Born: 22 August 1908
Died: 3 August 2004
Birthplace: Chanteloup, France
Best known as: French photojournalism pioneer who snapped the liberation of Paris
Frenchman Henri Cartier-Bresson is often called “the father of photojournalism” for his photos of famous events and people from the 1930s to the 1970s.
He studied painting and literature in the 1920s and was influenced by the visual aspects of Surrealism.
He took up photography in the early 1930s and had his first exhibitions and publications by 1933.
Visits to Mexico and the United States, and a job as an assistant to filmmaker Jean Renoir, helped develop his work, but it was World War II that launched his international career. Imprisoned by the Germans in 1940, he escaped in 1943 and worked with the Resistance, while polishing his skills as a portrait photographer and chronicler of everyday life.
He co-founded the photo agency Magnum Photos in 1947, and published his first book, Images a la sauvette, in 1952. His book, released under the English title of The Decisive Moment, became a foundation of modern photojournalism, and Cartier-Bresson became internationally famous as a camera artist whose specialty was capturing significant moments of human interaction.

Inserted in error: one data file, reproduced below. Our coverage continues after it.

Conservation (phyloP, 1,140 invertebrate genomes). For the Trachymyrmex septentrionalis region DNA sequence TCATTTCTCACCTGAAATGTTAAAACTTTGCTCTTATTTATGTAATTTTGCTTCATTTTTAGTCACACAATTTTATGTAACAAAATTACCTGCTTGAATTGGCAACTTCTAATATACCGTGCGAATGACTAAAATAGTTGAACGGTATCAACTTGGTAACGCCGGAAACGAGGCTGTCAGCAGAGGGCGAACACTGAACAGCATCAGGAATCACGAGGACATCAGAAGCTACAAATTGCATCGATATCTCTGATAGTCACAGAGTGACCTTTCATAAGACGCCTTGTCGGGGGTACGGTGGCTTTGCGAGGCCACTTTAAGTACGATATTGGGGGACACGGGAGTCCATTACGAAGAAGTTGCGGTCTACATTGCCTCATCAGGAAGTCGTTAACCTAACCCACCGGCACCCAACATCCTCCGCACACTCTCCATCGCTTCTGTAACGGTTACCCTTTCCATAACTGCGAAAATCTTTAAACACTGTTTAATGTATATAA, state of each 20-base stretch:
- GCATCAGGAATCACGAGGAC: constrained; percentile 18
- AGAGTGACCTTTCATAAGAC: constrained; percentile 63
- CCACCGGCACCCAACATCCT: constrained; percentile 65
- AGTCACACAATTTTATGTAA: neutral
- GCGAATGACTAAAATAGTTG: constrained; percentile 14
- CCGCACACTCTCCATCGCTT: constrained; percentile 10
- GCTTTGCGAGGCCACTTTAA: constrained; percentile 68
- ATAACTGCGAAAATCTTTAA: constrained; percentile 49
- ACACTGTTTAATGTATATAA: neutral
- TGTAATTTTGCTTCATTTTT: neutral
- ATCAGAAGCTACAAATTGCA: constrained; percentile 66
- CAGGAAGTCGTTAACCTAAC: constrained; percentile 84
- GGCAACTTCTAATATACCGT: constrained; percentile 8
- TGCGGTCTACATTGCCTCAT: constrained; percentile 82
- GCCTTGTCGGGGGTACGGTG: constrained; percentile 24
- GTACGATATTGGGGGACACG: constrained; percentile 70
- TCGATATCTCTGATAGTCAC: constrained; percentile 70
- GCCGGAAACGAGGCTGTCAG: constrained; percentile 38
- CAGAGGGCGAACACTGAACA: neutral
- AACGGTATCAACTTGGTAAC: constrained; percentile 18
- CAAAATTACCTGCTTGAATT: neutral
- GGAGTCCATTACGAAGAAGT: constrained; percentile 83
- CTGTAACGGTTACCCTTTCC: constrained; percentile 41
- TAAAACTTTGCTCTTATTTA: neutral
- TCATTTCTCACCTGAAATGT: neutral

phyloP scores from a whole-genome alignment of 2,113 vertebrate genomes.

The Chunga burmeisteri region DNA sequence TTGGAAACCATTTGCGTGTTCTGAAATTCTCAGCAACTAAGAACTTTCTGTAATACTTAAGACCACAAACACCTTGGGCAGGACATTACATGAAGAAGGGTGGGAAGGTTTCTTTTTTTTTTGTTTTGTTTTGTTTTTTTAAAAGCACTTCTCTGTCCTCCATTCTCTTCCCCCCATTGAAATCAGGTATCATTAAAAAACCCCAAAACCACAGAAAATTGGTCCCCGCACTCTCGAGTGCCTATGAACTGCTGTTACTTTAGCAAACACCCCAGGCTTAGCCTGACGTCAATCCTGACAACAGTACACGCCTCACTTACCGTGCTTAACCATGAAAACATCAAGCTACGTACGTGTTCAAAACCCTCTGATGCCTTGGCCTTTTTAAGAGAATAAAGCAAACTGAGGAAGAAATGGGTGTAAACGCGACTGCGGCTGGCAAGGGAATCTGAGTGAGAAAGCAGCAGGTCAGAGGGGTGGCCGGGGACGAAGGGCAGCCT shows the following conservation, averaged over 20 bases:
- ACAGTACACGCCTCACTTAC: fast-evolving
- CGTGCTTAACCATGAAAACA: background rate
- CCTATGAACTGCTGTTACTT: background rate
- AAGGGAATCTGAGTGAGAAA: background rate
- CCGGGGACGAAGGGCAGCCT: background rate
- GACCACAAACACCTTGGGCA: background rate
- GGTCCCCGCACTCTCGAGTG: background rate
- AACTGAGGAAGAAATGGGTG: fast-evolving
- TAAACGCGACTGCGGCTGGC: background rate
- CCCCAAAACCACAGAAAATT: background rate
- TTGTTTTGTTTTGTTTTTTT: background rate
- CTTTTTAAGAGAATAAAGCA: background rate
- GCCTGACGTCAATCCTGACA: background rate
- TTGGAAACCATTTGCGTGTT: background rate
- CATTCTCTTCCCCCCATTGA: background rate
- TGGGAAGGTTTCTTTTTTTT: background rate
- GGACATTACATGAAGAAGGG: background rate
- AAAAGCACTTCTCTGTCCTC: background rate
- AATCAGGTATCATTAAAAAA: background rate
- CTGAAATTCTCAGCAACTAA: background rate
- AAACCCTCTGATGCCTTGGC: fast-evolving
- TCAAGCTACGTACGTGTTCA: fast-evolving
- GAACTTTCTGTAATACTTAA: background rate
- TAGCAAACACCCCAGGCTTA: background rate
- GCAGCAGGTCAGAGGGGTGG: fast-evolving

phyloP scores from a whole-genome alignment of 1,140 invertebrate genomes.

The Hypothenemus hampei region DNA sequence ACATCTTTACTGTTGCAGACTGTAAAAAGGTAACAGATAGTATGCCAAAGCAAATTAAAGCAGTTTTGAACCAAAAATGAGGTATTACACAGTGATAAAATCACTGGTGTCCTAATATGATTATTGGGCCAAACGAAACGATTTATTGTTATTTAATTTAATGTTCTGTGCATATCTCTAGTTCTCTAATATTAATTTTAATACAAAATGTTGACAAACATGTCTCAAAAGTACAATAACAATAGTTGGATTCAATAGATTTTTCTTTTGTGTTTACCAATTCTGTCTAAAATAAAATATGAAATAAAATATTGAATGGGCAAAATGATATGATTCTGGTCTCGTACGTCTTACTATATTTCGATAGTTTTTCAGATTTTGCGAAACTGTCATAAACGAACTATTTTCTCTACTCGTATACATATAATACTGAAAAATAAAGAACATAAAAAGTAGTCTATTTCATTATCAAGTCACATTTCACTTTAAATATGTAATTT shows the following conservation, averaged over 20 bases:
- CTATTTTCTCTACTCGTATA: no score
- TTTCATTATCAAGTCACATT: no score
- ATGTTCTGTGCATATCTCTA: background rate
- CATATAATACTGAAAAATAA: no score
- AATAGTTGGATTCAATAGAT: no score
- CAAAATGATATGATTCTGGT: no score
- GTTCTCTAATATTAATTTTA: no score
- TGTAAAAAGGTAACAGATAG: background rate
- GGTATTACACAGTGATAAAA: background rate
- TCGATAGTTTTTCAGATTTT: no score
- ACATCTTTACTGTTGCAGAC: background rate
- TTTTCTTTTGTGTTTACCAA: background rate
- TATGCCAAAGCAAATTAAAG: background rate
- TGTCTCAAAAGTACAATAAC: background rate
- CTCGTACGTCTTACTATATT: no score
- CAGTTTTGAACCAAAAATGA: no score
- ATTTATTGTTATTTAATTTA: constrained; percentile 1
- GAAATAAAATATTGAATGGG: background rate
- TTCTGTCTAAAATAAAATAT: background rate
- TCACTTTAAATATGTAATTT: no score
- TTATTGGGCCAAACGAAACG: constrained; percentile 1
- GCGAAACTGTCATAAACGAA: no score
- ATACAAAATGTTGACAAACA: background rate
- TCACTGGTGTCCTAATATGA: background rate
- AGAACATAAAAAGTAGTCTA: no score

Working exclusively in black and white, Cartier-Bresson captured the liberation of Paris in 1945, Gandhi just before his death in 1948, the Chinese revolution in 1949 and, over the years, dozens of portraits of artists, thinkers and politicians, including Albert Camus, Truman Capote, Che Guevara and Marilyn Monroe.
In the mid-1970s he abandoned photography and returned to drawing and painting.
Extra credit: Henri Cartier-Bresson was the first photographer to have an exhibit in the Louvre.